The way was paved quickly: “Gasma helped me from the very first moment. Besides, Castellón is a pleasant city and makes you feel very safe” says Tadas. The characteristics of the surroundings were also a nice addition: “Here we have our own garden and are in contact with small local suppliers. That was very important in the last restaurant where I worked at and it is also present in my cuisine”. Tadas was soon exposed to Spanish cuisine. “A few days after coming to Gasma I took part in an event and worked with Chef Rodrigo de la Calle”. In fact, Tadas believes that getting to work with great chefs is one of the most positive aspects of his first months as a Gastronomy student. “As students, we have already attended Masterclasses with Michelin starred chefs like Ricard Camarena or Susi Diaz. In addition, we have the opportunity to see their day-to-day work, see how they organize their sessions; we have access to their recipes, test the results and ask questions if we need to”.
Since beginning his studies at the UCH-CEU University, Tadas has not only learnt new techniques and another food culture: “This Bachelor’s Degree is not only about food. The importance that Management has in the Programme has opened my horizons. Here I realised the importance of other disciplines such as Consumer Psychology or Marketing. I learned how to quantify energy and calculate costs in a kitchen “. Tadas considers this is “key” knowledge when starting a business. He also believes that if the opportunity comes in the future “I wouldn’t hesitate to open my own restaurant.”
During the last months, Tadas has had the opportunity to interact with many international students (students from more than 10 different countries study the Official Bachelor’s Degree in Gastronomy): “It’s a very positive experience. You can learn about new cultures, but also from a culinary point of view, you can experience new products and techniques. It’s funny how, for example, we cook some dishes differently but using the same ingredients”.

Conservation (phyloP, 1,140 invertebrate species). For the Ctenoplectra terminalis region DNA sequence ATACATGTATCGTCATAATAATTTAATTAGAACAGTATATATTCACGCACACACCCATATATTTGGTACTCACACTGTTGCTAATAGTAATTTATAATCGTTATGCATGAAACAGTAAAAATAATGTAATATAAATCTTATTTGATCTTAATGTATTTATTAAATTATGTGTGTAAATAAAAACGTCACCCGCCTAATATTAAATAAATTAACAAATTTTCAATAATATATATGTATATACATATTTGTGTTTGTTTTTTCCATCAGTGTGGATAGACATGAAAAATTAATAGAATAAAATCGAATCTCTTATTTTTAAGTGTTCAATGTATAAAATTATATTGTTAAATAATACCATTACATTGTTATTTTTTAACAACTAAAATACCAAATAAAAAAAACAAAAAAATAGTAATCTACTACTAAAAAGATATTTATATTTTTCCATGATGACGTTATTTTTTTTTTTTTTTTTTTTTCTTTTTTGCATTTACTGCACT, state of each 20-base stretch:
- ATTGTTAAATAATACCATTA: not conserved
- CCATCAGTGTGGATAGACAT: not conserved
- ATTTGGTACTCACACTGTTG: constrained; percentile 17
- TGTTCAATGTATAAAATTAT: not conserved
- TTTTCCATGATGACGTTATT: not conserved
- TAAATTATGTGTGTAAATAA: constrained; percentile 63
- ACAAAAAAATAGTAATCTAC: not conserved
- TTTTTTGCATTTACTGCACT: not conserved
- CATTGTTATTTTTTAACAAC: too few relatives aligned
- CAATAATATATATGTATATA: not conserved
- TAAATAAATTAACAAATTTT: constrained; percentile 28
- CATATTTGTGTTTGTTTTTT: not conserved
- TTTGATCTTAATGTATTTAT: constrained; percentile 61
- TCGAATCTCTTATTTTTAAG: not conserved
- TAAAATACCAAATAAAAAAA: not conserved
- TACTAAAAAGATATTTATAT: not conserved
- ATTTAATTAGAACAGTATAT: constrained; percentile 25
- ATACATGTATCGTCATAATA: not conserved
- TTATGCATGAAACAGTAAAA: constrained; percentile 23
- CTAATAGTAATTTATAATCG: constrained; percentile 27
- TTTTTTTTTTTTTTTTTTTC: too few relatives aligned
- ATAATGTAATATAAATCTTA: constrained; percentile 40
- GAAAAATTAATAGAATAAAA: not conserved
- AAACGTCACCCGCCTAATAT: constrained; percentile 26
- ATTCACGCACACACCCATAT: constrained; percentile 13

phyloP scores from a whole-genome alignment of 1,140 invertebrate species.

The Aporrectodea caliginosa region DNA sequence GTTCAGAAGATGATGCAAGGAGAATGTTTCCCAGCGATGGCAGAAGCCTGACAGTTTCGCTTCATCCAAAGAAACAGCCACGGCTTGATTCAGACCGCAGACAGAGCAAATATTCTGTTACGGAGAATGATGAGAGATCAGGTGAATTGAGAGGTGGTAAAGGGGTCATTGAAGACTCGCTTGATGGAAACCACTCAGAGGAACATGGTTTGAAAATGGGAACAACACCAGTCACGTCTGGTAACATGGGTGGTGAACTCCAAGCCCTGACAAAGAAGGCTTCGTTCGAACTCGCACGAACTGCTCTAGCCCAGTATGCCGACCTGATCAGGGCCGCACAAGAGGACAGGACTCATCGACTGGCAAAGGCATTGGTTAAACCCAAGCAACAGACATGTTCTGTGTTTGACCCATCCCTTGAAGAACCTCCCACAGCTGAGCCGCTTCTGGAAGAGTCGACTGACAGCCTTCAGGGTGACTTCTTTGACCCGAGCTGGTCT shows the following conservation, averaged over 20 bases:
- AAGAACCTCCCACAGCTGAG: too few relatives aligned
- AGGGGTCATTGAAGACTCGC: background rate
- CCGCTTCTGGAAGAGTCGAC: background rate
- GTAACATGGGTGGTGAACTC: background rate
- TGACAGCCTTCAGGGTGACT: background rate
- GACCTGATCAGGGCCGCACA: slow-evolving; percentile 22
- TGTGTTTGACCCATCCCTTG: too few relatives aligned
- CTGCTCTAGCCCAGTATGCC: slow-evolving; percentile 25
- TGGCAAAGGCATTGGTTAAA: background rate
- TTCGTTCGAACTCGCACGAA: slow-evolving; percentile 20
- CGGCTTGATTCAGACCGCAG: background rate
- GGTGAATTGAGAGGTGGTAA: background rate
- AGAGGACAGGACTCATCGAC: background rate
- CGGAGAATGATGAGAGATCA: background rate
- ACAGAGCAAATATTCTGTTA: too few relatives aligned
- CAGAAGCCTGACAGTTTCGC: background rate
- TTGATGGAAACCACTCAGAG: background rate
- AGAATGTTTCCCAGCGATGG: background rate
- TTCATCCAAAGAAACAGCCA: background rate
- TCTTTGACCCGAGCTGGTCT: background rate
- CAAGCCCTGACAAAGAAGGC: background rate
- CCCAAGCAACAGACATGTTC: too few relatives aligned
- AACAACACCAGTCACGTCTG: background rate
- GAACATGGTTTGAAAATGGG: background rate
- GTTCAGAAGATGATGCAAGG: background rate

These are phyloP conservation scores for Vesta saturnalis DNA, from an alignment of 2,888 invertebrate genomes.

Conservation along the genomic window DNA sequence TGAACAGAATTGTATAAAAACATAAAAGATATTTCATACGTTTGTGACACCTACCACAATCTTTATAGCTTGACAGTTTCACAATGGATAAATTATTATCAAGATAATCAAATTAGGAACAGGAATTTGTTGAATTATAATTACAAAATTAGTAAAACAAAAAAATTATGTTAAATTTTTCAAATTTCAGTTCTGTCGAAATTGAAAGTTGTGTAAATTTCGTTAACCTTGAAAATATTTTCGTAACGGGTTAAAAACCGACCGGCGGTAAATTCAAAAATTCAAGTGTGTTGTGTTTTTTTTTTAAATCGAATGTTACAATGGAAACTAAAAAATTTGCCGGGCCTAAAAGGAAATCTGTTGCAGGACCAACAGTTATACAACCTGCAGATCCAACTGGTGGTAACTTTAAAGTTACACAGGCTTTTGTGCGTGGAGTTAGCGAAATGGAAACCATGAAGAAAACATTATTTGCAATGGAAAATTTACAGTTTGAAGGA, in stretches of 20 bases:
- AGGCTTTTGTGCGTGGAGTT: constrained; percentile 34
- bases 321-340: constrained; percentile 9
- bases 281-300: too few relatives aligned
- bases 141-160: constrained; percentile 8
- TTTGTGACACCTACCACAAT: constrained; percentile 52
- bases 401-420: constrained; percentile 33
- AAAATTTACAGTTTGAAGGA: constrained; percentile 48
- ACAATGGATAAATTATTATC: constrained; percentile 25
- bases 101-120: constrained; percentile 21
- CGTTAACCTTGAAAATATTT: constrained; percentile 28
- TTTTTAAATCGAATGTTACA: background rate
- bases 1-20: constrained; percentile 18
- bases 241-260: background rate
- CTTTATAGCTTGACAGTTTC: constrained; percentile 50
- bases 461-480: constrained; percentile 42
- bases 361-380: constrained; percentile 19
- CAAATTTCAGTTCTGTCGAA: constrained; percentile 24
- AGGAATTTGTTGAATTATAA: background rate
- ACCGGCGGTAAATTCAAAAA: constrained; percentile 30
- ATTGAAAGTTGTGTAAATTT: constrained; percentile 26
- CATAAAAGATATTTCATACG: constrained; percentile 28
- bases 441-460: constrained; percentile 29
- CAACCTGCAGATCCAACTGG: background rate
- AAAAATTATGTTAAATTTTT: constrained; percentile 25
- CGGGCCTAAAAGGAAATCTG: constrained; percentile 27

Cuisine and Emotions
All these influences have enriched Tadas’ cuisine, which he defines as contemporary, very attached to his homeland (Lithuania), his memories, and permeable to other cultures (Scandinavian, previously and gradually, Mediterranean). A cuisine that culminated in the tasting menu prepared alongside Monte Pacis’ Chef Ernestas Viršilas, on March 4 in the city of Kaunas. As Tadas puts it: A cuisine where “the most important thing is to convey emotions”.
“Going back to the restaurant where I worked before coming to Spain was almost like taking a vacation,” he says. Only this time he came back as the author of a twelve dish tasting menu: “The theme was the changing seasons, and each dish corresponded to a month of the year.” A twelve step menu that also foreshadowed his personal history, his evolution: “I knew that it was a great opportunity to convey my feelings through my work and I also knew that it would be difficult to experience something quite like this again. That’s why I tried to enjoy every single moment of it “.
Header picture: Lina Jakubauskaitė